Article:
Ten years after America entered Afghanistan and began a decade-long campaign against the Taliban, the Obama administration is making moves to throw in the towel and evacuate the foreign nation.
The White House is hoping to increase correspondence with Taliban officials in hopes of exiting Afghanistan and seceding from a lengthy war that has yielded mixed results for America. Despite ongoing hostilities between the nations and increased skirmishes, the Obama administration is considering a quick exit as the only way to salvage the war, abandoning any chance at conquering the insurgency in lieu of taking off with its proverbial tail between its legs.
Terrorists aligned with al-Qaeda leader Osama bin Laden, at the time in Afghanistan, attacked the World Trade Center on September 11, 2001, an action that yielded the George W. Bush administration to launch an attack on Afghanistan and bin Laden. After nearly a decade of fighting, bin Laden was executed by American troops earlier this year.
If America is awarded any victory in the lengthy bout, it was come by way of the opening of the Taliban’s first official office. The US has expressed hopes over the last few months to establish an embassy of sorts for the insurgency in hopes that it will open the door for negotiations between the enemies. An Obama administration official speaking under condition of anonymity told the New York Times earlier this year that such a structure would serve “like a residence where they can be treated like a political party,” and would allow the Taliban’s political structure to operate “free from the threat or harassment or arrest.”
Under negotiations, such an office is expected to be opened up in Qatar, a Middle Eastern state outside of the United Arab Emirates, a current crucial ally in America’s budding war with Iran.
Mere weeks before the recent talks of accelerating discussions between the groups opened up, US Secretary of Defense Leon Panetta said that America’s war with Afghanistan is moving “in the right direction” and told troops near the country’s border with Pakistan that America is “winning this very tough conflict.” In reality, however, this year has seen some of the worst attacks on American soldiers in Afghanistan since the war began. In August 2011 alone, 66 US military personnel were lost. The number of Americans killed in Afghanistan in 2011 has already exceeded 400, a number that pales to the grand total of troops killed in the decade-long battle.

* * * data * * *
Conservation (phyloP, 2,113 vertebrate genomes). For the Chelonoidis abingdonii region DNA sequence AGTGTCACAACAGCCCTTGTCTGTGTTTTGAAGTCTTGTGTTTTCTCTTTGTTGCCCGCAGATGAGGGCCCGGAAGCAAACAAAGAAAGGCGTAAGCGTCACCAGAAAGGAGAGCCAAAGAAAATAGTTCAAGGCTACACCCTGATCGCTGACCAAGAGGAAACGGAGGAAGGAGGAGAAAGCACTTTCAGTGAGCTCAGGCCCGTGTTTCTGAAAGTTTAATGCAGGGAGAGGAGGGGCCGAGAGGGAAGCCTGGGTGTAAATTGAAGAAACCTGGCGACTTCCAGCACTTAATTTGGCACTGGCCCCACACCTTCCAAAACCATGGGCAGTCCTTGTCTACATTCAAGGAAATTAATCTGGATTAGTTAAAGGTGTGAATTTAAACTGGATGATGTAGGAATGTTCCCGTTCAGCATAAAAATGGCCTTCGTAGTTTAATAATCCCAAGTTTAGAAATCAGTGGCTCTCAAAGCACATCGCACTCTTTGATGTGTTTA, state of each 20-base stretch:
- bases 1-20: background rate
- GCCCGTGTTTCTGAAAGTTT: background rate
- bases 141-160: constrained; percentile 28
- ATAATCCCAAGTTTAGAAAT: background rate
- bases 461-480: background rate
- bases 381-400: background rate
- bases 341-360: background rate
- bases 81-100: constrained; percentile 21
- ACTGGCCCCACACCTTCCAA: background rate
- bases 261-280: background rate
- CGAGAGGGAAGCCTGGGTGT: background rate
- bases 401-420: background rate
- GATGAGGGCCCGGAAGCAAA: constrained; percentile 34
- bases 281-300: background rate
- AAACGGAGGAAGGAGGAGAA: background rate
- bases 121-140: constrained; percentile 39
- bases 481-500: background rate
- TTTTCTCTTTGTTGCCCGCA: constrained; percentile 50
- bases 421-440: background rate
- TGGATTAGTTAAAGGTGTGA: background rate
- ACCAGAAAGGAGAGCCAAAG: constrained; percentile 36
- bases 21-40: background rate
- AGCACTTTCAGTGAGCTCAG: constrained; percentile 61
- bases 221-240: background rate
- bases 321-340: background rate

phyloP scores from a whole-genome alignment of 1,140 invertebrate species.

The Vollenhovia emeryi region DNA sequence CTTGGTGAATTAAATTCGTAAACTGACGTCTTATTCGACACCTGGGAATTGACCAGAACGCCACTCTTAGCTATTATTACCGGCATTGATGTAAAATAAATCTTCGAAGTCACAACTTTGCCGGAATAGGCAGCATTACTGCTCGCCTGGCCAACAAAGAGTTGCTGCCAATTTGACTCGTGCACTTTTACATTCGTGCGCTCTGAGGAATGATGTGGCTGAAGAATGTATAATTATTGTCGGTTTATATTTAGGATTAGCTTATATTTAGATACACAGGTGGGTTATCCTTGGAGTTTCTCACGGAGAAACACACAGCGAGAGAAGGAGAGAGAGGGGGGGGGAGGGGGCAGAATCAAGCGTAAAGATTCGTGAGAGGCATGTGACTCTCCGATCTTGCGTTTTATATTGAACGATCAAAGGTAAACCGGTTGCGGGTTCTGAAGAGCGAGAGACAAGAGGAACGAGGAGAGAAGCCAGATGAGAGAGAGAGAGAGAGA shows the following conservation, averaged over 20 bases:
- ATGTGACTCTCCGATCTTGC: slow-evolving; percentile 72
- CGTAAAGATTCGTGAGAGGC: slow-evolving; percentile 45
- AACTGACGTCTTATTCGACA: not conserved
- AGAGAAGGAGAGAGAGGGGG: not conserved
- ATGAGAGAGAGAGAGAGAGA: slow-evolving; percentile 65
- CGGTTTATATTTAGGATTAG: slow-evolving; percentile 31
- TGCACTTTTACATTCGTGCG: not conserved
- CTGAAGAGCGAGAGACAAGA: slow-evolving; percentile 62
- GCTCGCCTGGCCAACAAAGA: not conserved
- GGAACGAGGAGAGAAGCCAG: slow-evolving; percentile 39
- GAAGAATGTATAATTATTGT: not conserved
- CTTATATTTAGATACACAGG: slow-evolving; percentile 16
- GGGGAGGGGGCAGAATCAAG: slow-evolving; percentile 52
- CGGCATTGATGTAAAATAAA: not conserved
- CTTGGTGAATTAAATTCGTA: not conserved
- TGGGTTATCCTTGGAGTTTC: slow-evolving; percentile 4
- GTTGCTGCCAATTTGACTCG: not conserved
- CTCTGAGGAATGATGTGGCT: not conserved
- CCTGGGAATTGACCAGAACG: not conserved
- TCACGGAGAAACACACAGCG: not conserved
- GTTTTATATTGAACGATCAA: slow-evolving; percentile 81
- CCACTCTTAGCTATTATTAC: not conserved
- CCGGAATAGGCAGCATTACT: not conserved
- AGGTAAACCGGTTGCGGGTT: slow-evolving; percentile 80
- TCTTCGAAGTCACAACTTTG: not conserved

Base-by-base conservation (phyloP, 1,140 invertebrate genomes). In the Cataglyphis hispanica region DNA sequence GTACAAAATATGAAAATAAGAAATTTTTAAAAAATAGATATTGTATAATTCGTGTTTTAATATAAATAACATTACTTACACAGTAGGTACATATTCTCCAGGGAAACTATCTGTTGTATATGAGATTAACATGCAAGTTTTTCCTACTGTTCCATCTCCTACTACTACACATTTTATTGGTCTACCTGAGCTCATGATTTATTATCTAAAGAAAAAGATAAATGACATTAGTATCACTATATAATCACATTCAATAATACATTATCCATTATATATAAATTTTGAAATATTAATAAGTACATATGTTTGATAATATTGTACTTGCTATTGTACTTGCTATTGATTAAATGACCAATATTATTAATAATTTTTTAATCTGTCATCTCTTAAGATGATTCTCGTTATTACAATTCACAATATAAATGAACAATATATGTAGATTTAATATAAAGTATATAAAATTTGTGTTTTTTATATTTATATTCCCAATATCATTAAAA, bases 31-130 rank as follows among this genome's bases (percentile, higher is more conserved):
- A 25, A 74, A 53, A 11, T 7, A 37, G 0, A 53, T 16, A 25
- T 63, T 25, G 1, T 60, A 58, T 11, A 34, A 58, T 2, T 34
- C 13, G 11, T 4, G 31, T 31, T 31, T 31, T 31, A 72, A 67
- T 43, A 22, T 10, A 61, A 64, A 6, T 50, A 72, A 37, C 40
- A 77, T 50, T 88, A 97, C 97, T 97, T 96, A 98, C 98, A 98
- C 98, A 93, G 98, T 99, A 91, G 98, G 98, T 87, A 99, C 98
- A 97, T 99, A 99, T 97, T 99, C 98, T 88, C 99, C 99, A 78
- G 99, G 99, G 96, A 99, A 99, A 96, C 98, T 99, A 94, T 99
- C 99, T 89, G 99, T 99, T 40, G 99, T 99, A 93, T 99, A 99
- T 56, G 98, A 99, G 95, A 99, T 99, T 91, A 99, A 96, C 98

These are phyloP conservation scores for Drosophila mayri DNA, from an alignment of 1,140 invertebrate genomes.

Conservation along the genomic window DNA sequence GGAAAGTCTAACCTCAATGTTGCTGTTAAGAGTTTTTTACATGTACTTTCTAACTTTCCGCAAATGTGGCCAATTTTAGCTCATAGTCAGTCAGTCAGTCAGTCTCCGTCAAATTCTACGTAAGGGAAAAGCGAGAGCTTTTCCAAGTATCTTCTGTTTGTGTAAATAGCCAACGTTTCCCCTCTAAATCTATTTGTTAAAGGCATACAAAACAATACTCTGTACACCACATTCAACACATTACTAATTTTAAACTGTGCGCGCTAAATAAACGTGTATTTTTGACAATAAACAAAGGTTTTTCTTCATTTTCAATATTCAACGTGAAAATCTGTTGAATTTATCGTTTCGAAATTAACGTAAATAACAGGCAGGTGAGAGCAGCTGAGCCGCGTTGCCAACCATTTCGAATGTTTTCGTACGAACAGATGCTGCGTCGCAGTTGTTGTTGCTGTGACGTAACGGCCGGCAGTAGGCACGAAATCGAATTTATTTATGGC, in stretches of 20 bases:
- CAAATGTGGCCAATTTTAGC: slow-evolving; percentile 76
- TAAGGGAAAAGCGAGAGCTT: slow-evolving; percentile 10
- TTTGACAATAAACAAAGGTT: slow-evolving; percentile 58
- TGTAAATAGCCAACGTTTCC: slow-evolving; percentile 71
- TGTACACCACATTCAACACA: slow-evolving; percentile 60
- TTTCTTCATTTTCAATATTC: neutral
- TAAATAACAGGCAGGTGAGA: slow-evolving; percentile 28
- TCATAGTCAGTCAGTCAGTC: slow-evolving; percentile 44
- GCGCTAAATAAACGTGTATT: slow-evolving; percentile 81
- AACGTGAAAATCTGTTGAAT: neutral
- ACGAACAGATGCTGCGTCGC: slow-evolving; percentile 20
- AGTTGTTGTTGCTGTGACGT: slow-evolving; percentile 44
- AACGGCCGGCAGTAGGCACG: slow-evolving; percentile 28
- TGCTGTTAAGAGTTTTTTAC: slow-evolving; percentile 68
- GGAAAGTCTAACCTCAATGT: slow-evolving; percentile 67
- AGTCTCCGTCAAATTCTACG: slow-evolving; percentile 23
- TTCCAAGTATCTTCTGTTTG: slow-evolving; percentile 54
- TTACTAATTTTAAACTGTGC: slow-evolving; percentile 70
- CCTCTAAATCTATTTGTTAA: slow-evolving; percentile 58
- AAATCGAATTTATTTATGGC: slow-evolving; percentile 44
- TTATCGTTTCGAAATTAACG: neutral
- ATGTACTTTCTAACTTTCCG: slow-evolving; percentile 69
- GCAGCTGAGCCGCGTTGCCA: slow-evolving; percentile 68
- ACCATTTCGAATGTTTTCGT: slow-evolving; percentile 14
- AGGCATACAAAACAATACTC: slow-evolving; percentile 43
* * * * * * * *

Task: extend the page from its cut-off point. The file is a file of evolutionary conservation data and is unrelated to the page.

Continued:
Although insurgency remains rampant overseas, American officials are also expected as part of the deal with Afghanistan to transfer captured soldiers allegedly aligned to the Taliban from their current captivity in the military prison at Guantanamo Bay, Cuba to an overseas institution. The US had earlier asked if they could release the inmates to a third-party country, such as Qatar, which was met with opposition from the Taliban. Insiders reveal to the Associated Press, however, that Afghan President Hamid Karzai is demanding that the captured men be released into Afghanistan and nowhere else.
Among the men the US will release from custody by seceding the war is former Heart Governor Khairullah Khairkhwa, who has been held at Gitmo for over nine years.
"As soon as I was released, I met President Karzai and he promised that he would not allow Afghan prisoners to be sent anywhere except Afghanistan," Haji Ruhollah, an Afghan formerly held at Guantanamo tells the AP. "They are all Afghans and they should be brought and kept in Afghanistan."